• Pickled Vegetables (Dưa góp) – A Harmony of Sweetness and Sourness: A symphony of sweet, sour, and crunchy flavors, pickled vegetables are an essential accompaniment to Bánh Tét. Carrots, papaya, and other seasonal vegetables are submerged in a tangy brine, creating a refreshing contrast to the richness of the cake.
  • Vietnamese Beef Roll (Gỏi cuốn thịt bò) – Festive Hues and Exquisite Tastes: Tet celebrations in Central Vietnam are often adorned with vibrantly colored beef rolls. The tender slivers of beef, marinated in spices and wrapped in glistening rice paper, offer a delightful explosion of textures and flavors. Their delicate red-pink hue adds a touch of festivity to the table, symbolizing good fortune and prosperity in the new year.

Tet Food in the South


Tet food in the South

People in Southern Vietnam also have their specialties for Tet holiday, such as:

  • Bánh Tét – A cornerstone of the Southern Vietnamese Tet celebration, like its counterpart in the Central region
  • Braised Pork Belly (Thịt kho tàu) – A symbol of prosperity and togetherness: Simmering in a large pot, the fragrant aroma of Vietnamese braised pork belly fills the air during Tet. The rich flavors and tender meat evoke the warmth and comfort of family gatherings, creating a truly special culinary experience.
  • Stuffed Bitter Melon Soup (Canh khổ qua) – A refreshing counterpoint to the richer dishes: Its slightly bitter taste symbolizes overcoming challenges and hardship, while the savory filling and flavorful broth signify welcoming happiness and good fortune in the year ahead.
  • Chinese Sausage (Lạp xưởng) – Adding a burst of flavor and aroma: Chinese sausage is a popular Tet dish in Southern Vietnam. Its versatility allows for various preparations, adding a delicious touch to various dishes. From stir-fries to steamed dishes, the distinct taste of Chinese sausage adds a festive element to the Tet culinary landscape.

Where to Feel the Most of the Lunar New Year Festival in Vietnam



During Tet in Hanoi, attractions like museums and public service centers close for the entire week, but visitors can still enjoy New Year celebrations around Hoan Kiem Lake. While some businesses shut down, luxury hotels, shopping centers, and a few restaurants remain open. Arriving a few days before Tet allows for visiting attractions and markets before experiencing the Lunar New Year festivities. Invitations to Vietnamese families enhance the experience through local interaction.

Hoi An


Colorful lanterns during Tet in Hoi An

This charming ancient town in Central Vietnam never ceases to captivate travelers, even the most informed. This 200-year-old city also celebrates the traditional Lunar New Year with several traditional festivals. There is the recitation of Vietnamese poems, the lantern festival, the unicorn dance, and the lottery games. These events attract a large number of participants. Traveling to Hoi An Ancient Town, travelers will experience an excellent atmosphere, totally different from the usual tranquility.

Ho Chi Minh City


Ho Chi Minh City offers a vibrant nightlife scene, making it a lively destination for tourists. On Lunar New Year's Eve, visitors can opt for celebrations in bars or join locals to watch fireworks on the streets. Engaging in the Nguyen Hue Flower Festival and Tao Dan Flower Festival immerses visitors in a local Tet atmosphere with vibrant street decorations, folk music, games, and traditional food. While Tet Nguyen Dan is the most significant festival in Vietnam, it might not be the ideal time for a Vietnam tour. However, for those interested in experiencing the Tet atmosphere, further details can be provided upon request.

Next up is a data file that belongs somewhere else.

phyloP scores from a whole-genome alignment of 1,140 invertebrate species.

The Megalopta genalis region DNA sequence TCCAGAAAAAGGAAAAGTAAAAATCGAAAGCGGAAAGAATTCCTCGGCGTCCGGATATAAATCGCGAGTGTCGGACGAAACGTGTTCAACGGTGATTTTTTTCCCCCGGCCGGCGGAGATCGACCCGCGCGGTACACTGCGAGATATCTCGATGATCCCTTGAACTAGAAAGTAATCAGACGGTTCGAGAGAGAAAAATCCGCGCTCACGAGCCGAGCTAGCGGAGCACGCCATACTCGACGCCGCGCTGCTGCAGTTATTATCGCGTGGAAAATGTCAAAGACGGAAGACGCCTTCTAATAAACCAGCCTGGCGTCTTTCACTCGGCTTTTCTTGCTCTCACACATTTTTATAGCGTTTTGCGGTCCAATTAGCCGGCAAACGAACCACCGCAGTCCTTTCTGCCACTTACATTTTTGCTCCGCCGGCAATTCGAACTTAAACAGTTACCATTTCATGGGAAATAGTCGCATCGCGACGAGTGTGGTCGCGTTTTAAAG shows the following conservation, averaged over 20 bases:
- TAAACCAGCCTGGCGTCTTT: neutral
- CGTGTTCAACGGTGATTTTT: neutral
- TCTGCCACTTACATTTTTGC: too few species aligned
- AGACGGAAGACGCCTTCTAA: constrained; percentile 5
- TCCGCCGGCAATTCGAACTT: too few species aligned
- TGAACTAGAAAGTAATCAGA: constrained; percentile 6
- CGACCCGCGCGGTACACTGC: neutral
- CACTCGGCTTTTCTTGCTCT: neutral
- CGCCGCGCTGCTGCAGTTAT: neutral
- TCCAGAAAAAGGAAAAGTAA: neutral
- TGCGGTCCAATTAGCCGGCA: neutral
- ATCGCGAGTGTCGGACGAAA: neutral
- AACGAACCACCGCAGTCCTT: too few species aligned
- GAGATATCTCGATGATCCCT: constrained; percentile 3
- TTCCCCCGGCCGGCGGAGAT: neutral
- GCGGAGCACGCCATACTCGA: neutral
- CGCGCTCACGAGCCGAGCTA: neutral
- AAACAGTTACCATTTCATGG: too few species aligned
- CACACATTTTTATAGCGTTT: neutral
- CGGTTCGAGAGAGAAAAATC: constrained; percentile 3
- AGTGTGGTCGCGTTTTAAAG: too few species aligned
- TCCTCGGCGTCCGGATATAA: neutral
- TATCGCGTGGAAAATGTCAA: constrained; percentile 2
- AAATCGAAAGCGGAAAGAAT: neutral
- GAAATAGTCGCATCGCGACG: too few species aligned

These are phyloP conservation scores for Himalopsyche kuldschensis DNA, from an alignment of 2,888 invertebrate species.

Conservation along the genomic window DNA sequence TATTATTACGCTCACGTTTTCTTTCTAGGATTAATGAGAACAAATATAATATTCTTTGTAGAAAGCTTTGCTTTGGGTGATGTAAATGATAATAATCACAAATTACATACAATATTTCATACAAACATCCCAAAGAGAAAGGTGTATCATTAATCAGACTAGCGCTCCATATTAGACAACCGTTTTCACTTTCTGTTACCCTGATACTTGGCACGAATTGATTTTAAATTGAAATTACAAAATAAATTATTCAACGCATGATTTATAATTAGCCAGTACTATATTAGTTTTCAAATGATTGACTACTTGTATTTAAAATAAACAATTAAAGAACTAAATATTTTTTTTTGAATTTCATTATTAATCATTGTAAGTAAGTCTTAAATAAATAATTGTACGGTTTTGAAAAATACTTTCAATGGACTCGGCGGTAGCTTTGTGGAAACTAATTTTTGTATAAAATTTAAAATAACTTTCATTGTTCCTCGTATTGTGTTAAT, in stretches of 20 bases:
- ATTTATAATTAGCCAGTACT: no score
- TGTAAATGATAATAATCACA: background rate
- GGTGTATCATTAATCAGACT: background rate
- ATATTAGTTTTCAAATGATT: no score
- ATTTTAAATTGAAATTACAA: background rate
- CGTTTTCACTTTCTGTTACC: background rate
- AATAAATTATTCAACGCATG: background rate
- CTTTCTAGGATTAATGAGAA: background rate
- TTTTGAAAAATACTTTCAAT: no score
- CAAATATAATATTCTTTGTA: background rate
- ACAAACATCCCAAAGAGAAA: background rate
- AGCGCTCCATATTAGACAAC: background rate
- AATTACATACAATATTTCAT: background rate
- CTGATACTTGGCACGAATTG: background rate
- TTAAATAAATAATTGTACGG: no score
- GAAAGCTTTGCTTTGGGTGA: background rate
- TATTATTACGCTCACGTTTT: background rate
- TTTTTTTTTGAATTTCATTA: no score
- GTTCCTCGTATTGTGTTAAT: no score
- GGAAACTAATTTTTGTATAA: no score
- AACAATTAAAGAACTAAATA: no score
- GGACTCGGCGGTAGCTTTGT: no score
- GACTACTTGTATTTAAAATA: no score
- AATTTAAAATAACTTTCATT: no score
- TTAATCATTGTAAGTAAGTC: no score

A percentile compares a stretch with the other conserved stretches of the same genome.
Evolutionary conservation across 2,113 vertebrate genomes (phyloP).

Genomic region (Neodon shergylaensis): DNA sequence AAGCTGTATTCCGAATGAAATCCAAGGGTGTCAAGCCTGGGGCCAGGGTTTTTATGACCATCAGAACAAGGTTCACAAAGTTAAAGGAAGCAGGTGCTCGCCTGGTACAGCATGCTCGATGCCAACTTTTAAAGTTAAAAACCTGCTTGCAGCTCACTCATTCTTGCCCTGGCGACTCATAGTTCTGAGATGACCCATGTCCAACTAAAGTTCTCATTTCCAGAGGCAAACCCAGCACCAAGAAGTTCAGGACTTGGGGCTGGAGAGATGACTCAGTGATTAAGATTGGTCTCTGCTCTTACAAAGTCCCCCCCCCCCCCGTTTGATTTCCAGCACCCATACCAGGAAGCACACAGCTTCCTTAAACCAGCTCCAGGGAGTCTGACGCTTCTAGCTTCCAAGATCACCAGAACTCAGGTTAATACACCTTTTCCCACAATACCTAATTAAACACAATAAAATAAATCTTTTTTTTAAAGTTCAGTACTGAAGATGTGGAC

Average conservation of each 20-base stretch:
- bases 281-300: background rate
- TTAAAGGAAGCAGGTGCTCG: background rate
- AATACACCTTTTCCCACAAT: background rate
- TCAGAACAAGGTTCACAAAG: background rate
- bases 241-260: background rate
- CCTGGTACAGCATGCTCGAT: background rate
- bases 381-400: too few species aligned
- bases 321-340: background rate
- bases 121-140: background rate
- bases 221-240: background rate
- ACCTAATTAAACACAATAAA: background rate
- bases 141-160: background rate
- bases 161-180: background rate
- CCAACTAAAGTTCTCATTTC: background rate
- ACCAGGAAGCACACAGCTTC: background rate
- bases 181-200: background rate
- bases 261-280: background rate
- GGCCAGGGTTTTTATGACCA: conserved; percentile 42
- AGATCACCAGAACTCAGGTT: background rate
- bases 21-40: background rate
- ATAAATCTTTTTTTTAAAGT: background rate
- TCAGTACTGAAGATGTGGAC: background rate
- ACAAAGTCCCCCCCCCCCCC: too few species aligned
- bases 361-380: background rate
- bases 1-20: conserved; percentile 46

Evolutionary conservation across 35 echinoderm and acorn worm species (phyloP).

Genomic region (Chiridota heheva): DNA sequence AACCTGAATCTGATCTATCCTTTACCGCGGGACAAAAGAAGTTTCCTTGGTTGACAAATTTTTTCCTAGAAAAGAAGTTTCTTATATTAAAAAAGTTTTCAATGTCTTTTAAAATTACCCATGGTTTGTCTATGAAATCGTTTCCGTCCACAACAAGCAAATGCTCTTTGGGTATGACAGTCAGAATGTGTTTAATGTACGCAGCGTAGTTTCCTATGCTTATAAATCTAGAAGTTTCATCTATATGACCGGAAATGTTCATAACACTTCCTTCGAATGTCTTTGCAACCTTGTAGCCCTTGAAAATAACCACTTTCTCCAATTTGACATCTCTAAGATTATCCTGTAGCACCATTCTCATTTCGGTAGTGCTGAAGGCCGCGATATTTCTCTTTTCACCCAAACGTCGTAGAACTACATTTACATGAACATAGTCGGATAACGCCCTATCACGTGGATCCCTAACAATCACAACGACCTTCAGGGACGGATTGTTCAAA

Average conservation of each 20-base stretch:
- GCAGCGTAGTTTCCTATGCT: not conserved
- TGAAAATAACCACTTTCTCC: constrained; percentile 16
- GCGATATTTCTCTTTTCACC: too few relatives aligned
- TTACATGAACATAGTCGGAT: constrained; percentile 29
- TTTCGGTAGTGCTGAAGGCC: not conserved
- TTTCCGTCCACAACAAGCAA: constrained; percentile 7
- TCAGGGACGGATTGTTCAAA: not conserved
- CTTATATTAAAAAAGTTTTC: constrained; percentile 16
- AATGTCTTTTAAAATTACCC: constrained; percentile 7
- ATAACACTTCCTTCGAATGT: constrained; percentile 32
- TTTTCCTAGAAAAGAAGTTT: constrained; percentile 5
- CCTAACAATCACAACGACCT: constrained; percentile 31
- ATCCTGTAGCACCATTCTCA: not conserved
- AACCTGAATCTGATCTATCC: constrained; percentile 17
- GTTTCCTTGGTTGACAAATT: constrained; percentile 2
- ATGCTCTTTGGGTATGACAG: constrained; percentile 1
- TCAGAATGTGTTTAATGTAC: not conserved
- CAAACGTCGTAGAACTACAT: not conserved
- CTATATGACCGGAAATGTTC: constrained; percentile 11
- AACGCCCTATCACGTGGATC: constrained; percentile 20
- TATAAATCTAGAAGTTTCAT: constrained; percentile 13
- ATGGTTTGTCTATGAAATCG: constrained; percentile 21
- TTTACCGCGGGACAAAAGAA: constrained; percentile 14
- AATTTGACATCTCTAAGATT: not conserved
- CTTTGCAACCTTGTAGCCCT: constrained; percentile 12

Vietnam Mekong Delta

Ngoc Xa Loi Buddha Temple on the Tet holiday - Mekong Delta 1 Day Tour 

Not only the bustling city but also the peaceful countryside is now filled with Tet flowers. As you cycle along the village road, you will probably be able to hear the bustling New Year music or the locals gathering to sing karaoke together. The bustling atmosphere in the village always brings something special that is hard to replace.

You just need to cycle and enjoy the atmosphere. Your day in the Mekong Delta will be memorable.

Our tour guide is ready to guide and accompany you on your cycling journey through the Western village in Vietnam - Mekong Delta Village.

Connecting the vibrancy of Ho Chi Minh City's Tet celebrations to tourists worldwide, I urge visitors to experience the city's dynamic Lunar New Year ambiance. By partaking in events such as the Saigon Walking Tour and exploring the cultural richness of the Mekong Delta through tours from Saigon, travelers can deeply engage with local customs and immerse themselves in the festive spirit of Tet. These experiences not only offer a glimpse into the heart of the city's celebration but also create enduring memories of this vibrant Vietnamese festival.

Moreover, you can also visit the Mekong Delta off-the-beaten-track. Explore the quieter Ben Tre and An Giang provinces for a glimpse into the local way of life.

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1-day Mekong tour from Can Tho | The Myst Mekong

Cu Chi Tunnels & Mekong Rural Life 

Mekong Delta 1 Day Tour - Ben Tre boat and bike experience

Mekong delta homestay 2 days tour with cycling trip in non touristy villages

Mekong delta tour 3 days with homestay - cycling - Cai Rang floating market